Facebook case hears monitoring page 'incited axe attacks'
A Facebook page that claimed to monitor paedophiles in Northern Ireland encouraged axe attacks on sex offenders in their homes, a court has heard.
The details emerged at Belfast High Court on Wednesday.
A convicted child sex abuser is seeking damages from Facebook and the administrator of the 'Keeping our kids safe from predators II' page.
He alleges that comments posted on the page incited violence against him.
The man, who cannot be named, is seeking damages for misuse of private information, breaches of the Data Protection Act and his right to freedom from inhuman or degrading treatment.
He is currently on licence after serving a lengthy jail sentence for offences of gross indecency and indecent assault on a child.
Counsel for the man said that among abusive comments posted on the page, with some aimed at finding out where he lives, he was also threatened with being thrown off a pier during a fishing trip and on another occasion, he was hounded out of a cinema.
Joe McCloskey, the operator of the page, has denied accusations that he was running a witch-hunt and claimed his site helped to secure up to seven convictions.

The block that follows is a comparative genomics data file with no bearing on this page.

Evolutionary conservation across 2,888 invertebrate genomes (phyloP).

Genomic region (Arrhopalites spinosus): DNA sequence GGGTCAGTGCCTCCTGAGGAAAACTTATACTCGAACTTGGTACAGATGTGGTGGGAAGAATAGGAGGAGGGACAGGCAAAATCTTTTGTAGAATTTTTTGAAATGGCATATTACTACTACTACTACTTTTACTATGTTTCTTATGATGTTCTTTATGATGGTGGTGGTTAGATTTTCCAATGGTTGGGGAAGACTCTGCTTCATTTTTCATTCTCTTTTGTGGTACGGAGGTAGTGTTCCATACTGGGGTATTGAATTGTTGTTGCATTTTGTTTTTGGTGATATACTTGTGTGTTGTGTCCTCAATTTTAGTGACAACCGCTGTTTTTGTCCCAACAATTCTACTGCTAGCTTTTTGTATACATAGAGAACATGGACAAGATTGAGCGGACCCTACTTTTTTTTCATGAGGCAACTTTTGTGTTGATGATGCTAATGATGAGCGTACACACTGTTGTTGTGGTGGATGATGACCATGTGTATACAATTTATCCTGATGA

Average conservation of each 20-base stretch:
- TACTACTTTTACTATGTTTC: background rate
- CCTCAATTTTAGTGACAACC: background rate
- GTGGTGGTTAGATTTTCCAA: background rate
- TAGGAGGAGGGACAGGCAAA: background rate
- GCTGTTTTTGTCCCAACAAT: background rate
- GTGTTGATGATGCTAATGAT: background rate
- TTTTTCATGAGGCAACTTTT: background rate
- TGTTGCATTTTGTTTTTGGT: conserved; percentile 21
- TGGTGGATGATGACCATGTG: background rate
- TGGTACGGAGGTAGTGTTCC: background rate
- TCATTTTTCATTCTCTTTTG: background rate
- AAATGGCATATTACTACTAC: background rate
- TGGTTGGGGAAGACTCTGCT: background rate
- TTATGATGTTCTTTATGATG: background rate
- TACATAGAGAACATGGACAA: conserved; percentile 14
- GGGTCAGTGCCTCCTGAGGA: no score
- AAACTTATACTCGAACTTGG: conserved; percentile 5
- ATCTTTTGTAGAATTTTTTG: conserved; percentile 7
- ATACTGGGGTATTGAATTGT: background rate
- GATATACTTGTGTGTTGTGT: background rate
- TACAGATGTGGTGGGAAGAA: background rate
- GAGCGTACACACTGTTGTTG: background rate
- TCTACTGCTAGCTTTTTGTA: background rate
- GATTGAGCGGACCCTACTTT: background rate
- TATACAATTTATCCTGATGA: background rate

The court heard that Mr McCloskey had said in evidence that he would remove any exact addresses for offenders if they were put on the page.
However, counsel for the plaintiff said material discovered during a Google search, attributed to Mr McCloskey, had been referred on to a website monitoring sex offenders.
Counsel for Facebook confirmed the social media company's policy of deleting material after a period of six months.
The judge asked whether certain documents for disclosure in the case should have been kept, but was told a view was taken that the material was not considered to be relevant.
'Control of data'
However, the plaintiff's lawyer said a number of comments had been identified that should be reviewed.
"We found a number of postings, including 'I'd like nothing better than to bang down a paedophile's door and attack him with an axe,'" he said.
The lawyer also criticised Facebook for its failure to hand over information in connection with the case.
"We are told Facebook is massive, there's so much material we can't give you any," he said.
"They weren't even able to give us material we found that was publicly available. The very business of Facebook is the control of data and in this case we have been provided with zero."
The trial continues.